Research conducted during a communicable disease outbreak requires ethical approval. Research might be needed to establish causative pathogenic strains. Research might be needed swiftly to evaluate sensitivity and specificity of new tests such as point-of-care technology when compared with a known gold standard.4 Similarly, research might also be needed to evaluate new treatments for those developing serious complications from their infection or its sequelae. In all cases, there should be clear articulation of the purpose of data collection to all stakeholders: is it being done to inform individual treatment, the collective public health response or for future (non-pandemic) decisions?

Ethically, there is a clear line distinguishing tests that should be ordered for each notifiable communicable disease case in order to inform the contemporary public health responses versus data collection for a research study. For example, in the case of a mumps outbreak,5 polymerase chain reaction (PCR) testing of all cases is no longer required once public health authorities determine the culpable mumps genotype. Continuation of mumps PCR testing beyond that time is clearly unethical, as it means nothing for individual care. If there is a clear research question, prospective human research ethics approval is required. In the crisis of an outbreak, sharing case studies or small cohort series may be useful but only for a very short period. Larger cohort studies with patient samples of sufficient size recruited from hospital admissions or community sampling are required to identify risk factors for significantly worse outcomes.

To inform treatment decisions, more rigorous study designs – such as randomised controlled trials – are needed. Here, bioethical principles apply. It is unethical to proceed with clinical treatment trials that are statistically underpowered, even if otherwise methodologically sound. If the absolute number of admissions to hospitals in Australia for patients with severe complications of a communicable disease infection is low, it is better to contribute to a globally coordinated research effort in which multinational trials are undertaken with strict eligibility criteria, randomisation, treatment protocols, statistical power and outcome measurement. If there is a sufficient prodromal period between symptom onset and serious complications, these natural histories similarly need substantial clinical trials with sufficient statistical power to prove the net benefits of early treatment intervention such as antivirals or prophylactic medication. Without ethically acquired data, it will be impossible to give evidence-based recommendations in the future.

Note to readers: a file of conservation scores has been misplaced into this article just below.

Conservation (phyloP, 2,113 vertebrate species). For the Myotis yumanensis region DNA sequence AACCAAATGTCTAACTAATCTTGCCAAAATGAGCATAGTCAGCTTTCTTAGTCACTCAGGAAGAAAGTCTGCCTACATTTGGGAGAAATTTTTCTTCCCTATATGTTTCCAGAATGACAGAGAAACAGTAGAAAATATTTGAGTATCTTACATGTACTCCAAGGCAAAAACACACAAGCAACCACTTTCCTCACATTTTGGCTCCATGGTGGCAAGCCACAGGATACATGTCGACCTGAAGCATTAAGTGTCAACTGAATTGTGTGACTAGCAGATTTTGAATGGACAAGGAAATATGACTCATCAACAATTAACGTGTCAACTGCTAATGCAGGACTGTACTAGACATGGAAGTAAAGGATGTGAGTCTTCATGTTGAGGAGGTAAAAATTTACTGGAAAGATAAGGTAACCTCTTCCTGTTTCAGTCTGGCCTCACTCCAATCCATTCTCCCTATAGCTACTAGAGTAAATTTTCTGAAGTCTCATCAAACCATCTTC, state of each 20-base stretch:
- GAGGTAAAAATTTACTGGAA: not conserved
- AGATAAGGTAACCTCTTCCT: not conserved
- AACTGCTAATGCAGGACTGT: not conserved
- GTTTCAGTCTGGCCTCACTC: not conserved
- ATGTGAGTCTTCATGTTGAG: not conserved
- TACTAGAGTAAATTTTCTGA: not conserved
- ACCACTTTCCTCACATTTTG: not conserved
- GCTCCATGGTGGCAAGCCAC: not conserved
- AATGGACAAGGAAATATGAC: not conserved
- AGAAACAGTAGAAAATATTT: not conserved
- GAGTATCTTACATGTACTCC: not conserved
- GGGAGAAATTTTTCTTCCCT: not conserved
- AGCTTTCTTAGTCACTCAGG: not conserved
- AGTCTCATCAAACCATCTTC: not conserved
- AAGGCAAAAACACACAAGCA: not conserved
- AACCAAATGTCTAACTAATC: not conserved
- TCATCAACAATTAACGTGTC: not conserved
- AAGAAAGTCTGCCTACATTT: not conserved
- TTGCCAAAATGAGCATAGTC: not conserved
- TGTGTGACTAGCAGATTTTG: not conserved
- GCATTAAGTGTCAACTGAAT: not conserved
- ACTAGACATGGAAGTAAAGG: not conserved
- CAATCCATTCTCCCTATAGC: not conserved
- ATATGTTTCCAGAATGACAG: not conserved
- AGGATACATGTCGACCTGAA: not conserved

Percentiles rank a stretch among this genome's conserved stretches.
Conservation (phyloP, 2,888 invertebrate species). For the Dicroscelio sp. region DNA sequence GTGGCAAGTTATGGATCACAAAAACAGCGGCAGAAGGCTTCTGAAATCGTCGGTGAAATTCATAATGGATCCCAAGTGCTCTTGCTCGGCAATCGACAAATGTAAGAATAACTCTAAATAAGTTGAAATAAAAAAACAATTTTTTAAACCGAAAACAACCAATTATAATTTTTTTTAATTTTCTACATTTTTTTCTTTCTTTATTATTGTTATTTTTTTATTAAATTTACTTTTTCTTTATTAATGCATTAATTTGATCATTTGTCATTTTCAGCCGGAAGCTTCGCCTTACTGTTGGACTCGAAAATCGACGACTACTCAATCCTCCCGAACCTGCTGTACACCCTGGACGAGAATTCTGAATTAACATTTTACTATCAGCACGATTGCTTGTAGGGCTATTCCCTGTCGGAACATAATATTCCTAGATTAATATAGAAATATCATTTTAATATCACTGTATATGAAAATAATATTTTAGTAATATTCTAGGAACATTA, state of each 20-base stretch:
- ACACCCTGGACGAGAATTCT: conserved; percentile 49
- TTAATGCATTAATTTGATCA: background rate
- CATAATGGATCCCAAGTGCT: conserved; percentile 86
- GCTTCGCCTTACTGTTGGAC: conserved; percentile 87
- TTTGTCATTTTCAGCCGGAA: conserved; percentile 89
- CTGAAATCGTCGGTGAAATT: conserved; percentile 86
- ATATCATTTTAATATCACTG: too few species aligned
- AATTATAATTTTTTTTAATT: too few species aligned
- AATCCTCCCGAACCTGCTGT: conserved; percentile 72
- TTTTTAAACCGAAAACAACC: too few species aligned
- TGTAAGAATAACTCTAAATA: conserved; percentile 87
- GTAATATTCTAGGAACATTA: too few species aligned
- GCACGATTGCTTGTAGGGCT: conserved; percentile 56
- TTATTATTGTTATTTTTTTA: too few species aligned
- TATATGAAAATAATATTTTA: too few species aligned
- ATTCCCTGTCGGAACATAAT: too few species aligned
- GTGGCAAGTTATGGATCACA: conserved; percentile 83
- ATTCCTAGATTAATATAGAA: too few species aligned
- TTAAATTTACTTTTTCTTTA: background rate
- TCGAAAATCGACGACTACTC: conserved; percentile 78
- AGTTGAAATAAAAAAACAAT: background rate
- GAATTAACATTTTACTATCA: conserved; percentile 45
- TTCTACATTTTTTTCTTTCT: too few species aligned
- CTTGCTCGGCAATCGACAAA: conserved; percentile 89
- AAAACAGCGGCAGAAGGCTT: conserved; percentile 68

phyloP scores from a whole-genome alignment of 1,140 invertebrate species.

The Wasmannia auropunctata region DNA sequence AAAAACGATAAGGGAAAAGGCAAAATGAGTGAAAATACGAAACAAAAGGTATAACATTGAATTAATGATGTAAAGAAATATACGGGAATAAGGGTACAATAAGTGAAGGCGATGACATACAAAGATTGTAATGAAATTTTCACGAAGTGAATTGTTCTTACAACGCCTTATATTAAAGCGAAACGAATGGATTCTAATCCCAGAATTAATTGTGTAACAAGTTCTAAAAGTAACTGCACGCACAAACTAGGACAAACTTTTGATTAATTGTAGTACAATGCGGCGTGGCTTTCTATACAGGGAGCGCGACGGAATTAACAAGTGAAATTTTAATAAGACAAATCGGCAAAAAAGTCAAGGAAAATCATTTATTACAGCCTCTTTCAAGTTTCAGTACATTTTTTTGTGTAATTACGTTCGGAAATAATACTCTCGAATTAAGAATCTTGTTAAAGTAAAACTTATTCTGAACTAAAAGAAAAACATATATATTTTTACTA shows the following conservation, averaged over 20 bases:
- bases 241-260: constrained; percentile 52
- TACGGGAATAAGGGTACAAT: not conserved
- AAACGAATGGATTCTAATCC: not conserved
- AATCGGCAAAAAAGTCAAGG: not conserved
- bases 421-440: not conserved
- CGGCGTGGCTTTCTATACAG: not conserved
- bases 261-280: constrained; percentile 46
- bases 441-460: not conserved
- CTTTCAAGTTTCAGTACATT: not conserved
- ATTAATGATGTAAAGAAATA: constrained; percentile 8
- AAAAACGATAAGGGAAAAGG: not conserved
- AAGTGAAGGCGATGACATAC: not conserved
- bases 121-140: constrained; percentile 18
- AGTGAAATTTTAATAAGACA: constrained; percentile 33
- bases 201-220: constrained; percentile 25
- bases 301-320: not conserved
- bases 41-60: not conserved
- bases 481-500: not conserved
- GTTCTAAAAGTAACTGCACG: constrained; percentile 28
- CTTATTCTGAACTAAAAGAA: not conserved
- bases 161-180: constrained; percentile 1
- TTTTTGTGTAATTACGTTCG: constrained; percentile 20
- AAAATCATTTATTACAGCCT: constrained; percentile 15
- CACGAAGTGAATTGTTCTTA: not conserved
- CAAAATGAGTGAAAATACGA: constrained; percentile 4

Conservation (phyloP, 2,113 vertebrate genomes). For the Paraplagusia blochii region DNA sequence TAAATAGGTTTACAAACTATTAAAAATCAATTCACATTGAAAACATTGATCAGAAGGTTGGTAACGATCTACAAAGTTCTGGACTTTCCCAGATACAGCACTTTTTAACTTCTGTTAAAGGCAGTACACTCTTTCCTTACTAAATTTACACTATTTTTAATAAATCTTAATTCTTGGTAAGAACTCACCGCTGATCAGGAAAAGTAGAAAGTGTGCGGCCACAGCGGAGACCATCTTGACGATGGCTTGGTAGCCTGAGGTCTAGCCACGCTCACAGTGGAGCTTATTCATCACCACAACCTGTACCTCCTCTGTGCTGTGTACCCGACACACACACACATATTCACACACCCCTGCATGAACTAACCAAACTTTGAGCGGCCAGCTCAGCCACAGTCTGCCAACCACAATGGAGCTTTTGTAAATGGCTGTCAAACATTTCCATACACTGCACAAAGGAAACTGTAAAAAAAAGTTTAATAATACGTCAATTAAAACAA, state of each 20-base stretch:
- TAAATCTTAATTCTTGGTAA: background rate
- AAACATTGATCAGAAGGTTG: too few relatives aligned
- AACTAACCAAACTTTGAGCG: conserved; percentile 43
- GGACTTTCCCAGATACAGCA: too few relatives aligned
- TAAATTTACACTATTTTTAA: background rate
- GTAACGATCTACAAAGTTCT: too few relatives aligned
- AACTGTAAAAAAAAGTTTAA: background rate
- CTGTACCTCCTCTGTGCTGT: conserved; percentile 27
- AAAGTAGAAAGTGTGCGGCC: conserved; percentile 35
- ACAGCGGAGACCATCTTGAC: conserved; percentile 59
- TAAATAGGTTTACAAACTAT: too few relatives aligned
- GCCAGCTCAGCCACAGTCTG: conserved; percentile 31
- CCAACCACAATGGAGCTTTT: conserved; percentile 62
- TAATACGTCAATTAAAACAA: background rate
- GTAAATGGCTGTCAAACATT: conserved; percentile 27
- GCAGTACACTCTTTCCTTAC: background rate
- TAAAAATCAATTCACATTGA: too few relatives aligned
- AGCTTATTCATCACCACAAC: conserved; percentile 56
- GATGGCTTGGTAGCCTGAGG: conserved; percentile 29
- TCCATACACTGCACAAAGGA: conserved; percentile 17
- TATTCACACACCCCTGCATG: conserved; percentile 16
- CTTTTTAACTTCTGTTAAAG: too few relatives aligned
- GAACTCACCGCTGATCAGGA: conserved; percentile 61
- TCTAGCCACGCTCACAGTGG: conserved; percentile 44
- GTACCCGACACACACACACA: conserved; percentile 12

Vaccination trials also require ethical clearance. The population stakes of a new vaccine must withstand rigorous evaluation to ensure the benefits clearly outweigh the harms. Publication enables scrutiny of vaccination technology, vaccine administration and dosage, outcome measures and absolute benefit. Publication of all vaccine trial data allows different viewpoints to be applied and alternative preventive actions to be ethically compared.6

This article has presented examples of operationalised ethical principles. Compromising individual liberty for a greater common good presupposes a resolute sense of ethical accountability among decision makers.

First published online 18 December 2020.

Competing interests: None.
Provenance and peer review: Commissioned, peer reviewed.
Citation: Ward JE. Communicable disease outbreaks: Ethics in an outbreak. Aust J Gen Pract 2020;49 Suppl 42. doi: 10.31128/AJGP-COVID-42. [ePub ahead of print]
References